The first phase was to cover to floor with clean white paper, defining the barren lands, the playground if you say so, seen from a God’s view. This supposed to be, and actually is, a place where you can literally step on and leave your footprint, a micro simulation of the world ‘momentarily untouched’ and dramatically below. Not surprisingly, students are subsequently asked to step on the paper to decide where their mountains are to be located. So Thee Gods decided: There were three mountains to be raised till the end of the day. Second stage was to draw the contour lines with pure intuition and all together, the interplay of brain, heart and the arm; the act of ‘carelessly’ designing the world collectively. See here, they are still playing and operating on the planar ground and using the tools of representation with which they are familiar. In the third phase, we’ve asked students to think about their mountains through the questions of ‘How one goes up and down?’ and ‘What is the activity taking place?’. While they were to about to answer by fairly conventional descriptions of a mountain village or of a ski facility with vague definitions of height and slope, I’ve offered a drawing on a white board, referring to some early depictions from my sketch book. That was an index of sectional depictions, formed realtime with the students amid a realtime conversation, as” a form of discussion through drawing” which gave us a lexicon for structural sections; horizontal, vertical and hybrid compositions rendering a mountain silhouette (see the drawing). Again, the key thing here was that to draw them is to contemplate about their construction and in doing so, to talk about their design.
F Follows F > F Plays Hand in Hand w/ F
Critically, to draw the forms first, and later to associate them with the activities, which then informed the forms in return, mimics an essential act of design and an attitude of architecture for my own understanding: the back-and-forth nature of the design process and the binary role of the form; being an autonomous architectural/structural manifestation itself while transcending/reflecting the activities that is designated to happen. Logging in to the ancient(!) theoretical debate, here, we gave a little kick to the form first, so that neither function nor form would follow each other; they operate much better hand in hand. Students were quite keen about these issues yet didn’t seem clear about the whole matter, which I was hoping they would find out during their own production: when their hands get dirty. And in terms of the ‘buildings’ they first came up with, I’ve insisted that we were significantly NOT designing buildings over a terrain but actually and literally ‘building’ the terrain, the topography; making the mountains as mere constructions with distinctive functions and activities peculiar to mountains, as imagined by their Junior Gods.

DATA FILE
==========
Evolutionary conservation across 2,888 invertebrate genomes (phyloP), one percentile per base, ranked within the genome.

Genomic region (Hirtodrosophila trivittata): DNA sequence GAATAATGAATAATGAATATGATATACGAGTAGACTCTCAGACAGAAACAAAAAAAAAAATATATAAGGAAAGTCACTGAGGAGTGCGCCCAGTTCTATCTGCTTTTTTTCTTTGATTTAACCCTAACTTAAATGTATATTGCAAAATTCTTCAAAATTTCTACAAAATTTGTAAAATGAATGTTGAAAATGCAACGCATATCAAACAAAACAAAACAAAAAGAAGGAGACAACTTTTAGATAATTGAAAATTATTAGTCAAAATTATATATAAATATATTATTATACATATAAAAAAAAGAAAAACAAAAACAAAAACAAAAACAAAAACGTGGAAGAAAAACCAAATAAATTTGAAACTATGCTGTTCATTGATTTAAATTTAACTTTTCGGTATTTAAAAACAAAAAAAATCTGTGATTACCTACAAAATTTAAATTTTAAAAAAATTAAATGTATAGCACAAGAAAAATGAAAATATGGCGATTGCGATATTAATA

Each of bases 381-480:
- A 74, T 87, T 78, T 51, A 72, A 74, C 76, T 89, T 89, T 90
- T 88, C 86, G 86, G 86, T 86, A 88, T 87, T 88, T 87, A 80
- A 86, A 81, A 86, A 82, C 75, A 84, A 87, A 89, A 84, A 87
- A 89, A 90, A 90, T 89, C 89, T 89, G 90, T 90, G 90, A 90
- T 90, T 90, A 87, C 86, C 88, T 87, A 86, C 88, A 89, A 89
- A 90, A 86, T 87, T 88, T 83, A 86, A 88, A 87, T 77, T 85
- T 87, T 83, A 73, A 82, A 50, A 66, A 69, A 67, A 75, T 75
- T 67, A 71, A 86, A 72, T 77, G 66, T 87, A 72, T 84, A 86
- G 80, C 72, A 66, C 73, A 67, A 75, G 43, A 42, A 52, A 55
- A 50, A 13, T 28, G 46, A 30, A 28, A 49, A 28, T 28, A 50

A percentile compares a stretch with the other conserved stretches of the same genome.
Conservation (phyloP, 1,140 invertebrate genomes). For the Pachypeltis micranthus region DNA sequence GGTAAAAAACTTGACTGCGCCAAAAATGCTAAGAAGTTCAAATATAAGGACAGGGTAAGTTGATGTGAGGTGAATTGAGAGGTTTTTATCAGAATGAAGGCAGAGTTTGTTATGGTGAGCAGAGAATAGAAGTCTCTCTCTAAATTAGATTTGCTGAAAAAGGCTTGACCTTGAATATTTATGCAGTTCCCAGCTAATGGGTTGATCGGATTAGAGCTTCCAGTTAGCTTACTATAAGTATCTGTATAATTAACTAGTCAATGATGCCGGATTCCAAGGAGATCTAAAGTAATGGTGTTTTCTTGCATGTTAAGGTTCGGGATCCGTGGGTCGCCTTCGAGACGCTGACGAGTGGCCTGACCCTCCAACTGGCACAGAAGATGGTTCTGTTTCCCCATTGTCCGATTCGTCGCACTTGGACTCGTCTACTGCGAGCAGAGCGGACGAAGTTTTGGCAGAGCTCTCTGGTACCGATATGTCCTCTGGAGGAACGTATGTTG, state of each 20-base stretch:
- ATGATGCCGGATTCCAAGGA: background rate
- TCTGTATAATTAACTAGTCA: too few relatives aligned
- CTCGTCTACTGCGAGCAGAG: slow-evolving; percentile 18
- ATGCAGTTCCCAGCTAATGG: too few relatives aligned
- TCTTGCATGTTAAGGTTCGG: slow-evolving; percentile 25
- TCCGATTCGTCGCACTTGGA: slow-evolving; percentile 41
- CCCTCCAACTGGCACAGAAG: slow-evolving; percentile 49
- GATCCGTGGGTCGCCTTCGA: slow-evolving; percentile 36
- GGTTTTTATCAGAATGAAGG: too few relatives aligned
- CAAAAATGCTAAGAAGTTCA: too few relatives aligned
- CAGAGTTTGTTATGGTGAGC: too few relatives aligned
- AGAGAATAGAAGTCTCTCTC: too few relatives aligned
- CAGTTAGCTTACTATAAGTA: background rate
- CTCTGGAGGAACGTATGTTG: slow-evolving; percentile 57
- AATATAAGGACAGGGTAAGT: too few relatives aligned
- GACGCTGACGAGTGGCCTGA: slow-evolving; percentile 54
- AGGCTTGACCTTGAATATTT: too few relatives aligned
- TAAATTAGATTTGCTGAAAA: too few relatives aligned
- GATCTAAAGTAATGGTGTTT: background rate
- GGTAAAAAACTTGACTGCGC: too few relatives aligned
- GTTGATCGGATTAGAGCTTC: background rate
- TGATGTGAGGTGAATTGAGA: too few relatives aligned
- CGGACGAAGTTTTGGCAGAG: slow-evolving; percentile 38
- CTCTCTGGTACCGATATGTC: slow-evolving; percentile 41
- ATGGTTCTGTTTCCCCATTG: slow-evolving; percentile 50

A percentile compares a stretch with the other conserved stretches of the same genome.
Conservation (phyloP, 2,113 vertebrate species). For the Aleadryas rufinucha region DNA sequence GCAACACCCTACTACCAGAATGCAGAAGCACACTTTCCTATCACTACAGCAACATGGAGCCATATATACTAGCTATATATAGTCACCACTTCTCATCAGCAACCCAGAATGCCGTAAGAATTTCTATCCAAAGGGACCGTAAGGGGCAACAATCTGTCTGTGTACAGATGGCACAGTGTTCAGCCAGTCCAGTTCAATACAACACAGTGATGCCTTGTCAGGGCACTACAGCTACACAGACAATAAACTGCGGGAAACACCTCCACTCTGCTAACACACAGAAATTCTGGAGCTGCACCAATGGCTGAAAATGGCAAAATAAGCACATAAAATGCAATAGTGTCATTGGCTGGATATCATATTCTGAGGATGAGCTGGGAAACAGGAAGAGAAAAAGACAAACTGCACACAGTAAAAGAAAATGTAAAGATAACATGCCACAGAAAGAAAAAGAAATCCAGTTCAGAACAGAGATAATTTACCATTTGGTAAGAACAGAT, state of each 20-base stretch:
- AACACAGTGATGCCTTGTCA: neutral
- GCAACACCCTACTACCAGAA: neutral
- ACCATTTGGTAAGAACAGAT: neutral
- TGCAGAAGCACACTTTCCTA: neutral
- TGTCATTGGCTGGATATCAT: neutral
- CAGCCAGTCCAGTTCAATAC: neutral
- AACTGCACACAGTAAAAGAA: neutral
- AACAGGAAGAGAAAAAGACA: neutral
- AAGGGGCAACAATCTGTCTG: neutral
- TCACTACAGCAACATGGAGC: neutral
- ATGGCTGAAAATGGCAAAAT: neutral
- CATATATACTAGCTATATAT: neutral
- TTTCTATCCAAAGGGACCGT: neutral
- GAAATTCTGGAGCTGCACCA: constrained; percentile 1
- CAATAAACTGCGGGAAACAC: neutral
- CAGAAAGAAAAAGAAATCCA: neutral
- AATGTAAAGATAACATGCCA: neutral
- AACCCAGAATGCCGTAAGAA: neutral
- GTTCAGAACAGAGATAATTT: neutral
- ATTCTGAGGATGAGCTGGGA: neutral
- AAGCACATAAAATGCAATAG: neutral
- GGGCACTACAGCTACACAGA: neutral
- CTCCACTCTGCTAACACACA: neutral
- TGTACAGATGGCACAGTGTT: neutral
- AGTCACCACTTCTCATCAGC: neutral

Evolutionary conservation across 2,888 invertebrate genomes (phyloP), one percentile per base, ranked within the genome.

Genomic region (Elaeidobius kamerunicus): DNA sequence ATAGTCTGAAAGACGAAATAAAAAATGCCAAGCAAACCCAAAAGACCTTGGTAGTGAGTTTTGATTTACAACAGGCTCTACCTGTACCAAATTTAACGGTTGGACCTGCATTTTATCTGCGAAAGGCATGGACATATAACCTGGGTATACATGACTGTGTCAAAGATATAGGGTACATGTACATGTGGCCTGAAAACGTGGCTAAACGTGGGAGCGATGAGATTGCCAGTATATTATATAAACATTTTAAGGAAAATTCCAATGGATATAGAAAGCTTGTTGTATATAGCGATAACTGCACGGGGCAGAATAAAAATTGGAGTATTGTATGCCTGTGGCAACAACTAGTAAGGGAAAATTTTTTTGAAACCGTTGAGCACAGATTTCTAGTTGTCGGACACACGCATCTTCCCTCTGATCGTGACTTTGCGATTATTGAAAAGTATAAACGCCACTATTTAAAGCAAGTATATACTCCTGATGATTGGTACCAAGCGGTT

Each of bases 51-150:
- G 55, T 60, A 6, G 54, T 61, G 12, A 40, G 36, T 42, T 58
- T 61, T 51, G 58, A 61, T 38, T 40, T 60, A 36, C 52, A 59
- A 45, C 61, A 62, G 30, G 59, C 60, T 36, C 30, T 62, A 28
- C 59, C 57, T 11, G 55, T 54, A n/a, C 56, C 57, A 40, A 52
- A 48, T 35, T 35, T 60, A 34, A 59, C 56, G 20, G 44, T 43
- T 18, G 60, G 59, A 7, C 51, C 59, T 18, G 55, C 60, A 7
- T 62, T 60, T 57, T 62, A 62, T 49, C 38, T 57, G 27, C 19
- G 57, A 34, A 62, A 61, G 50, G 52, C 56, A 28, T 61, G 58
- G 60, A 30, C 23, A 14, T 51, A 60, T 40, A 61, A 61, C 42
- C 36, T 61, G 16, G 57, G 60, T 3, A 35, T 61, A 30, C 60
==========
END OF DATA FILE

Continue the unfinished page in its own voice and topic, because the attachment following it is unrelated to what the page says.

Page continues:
The results came late but fascinating, both visually and mentally as I was hoping for. Students have faced a lot of the issues architects and actual architecture students facing for months only in one day: the coherence of the form and the activity, losing and re-gaining focus, dreaming something and putting it into work, thinking in 3rd dimension and going back in two, making test models, rapid production, connections and joints, stress, tiredness etc.. a micro-stress-life span of an architect. But, I was truly amazed by the work they have produced at the end of the day, and they seemed they did too as well. We were able to built three different mountains that are independently and officially designed, accommodating distinctive activities envisioned earlier and with three distinctive methods of (sectional) production:
– The Pazirik, The Mountain of Splendid Farm Lands with the petite slopes and hidden caves formed by the erosion of the Inner River
– The Hermes, The Mountain of Labyrinthine Caves and Fluctuating Ramps, formed by the Spirit of Adventure
– The Moropogos, The Mountain of the Great Hidden Mine, possessing a precious material right at its hearth
More results ? I can provide you a summary: A hardly-fitting-on-6-desks-size joint model with 3 distinct mountains erected over the paper drawing as the base layer, surrounded by some earlier test models and cut-off sections-to-be-added allover the place. A total mess and a perfected untidiness, as the proofs of true hard-work and overall enthuasism. Over the mountains, the sign of “Construction in Progress” is accompanied with the lexicon drawings, both hanging off the ceiling. All of the students are smiling, looking content and proud. Taking photos of this mess and their mountains, all uploaded on their Facebook profiles the day after, immediately exchanging numbers and emails, and I received text messages the next day saying how fun the workshop was despite the challenge and the long day and that we should do it again! And, at the end of the long-awaited presentation, two of the students precisely said that they had gone through hard times and are feeling exhausted for working all day but, none of these won’t stop them from having the desire to be an architect. I think that was pretty much the goal, may be even more. Cheers.
I would like to thank Nihal Arlat, who has organized the whole thing and deliberately worked on every stage to make this real, to Bahar Nama and Tanju Coskun who assisted me and the students all day; making this workshop fun and possible. They were simply great and are the future architects we pine for.
For more information about the workshop series, please visit mimaroluyorum.com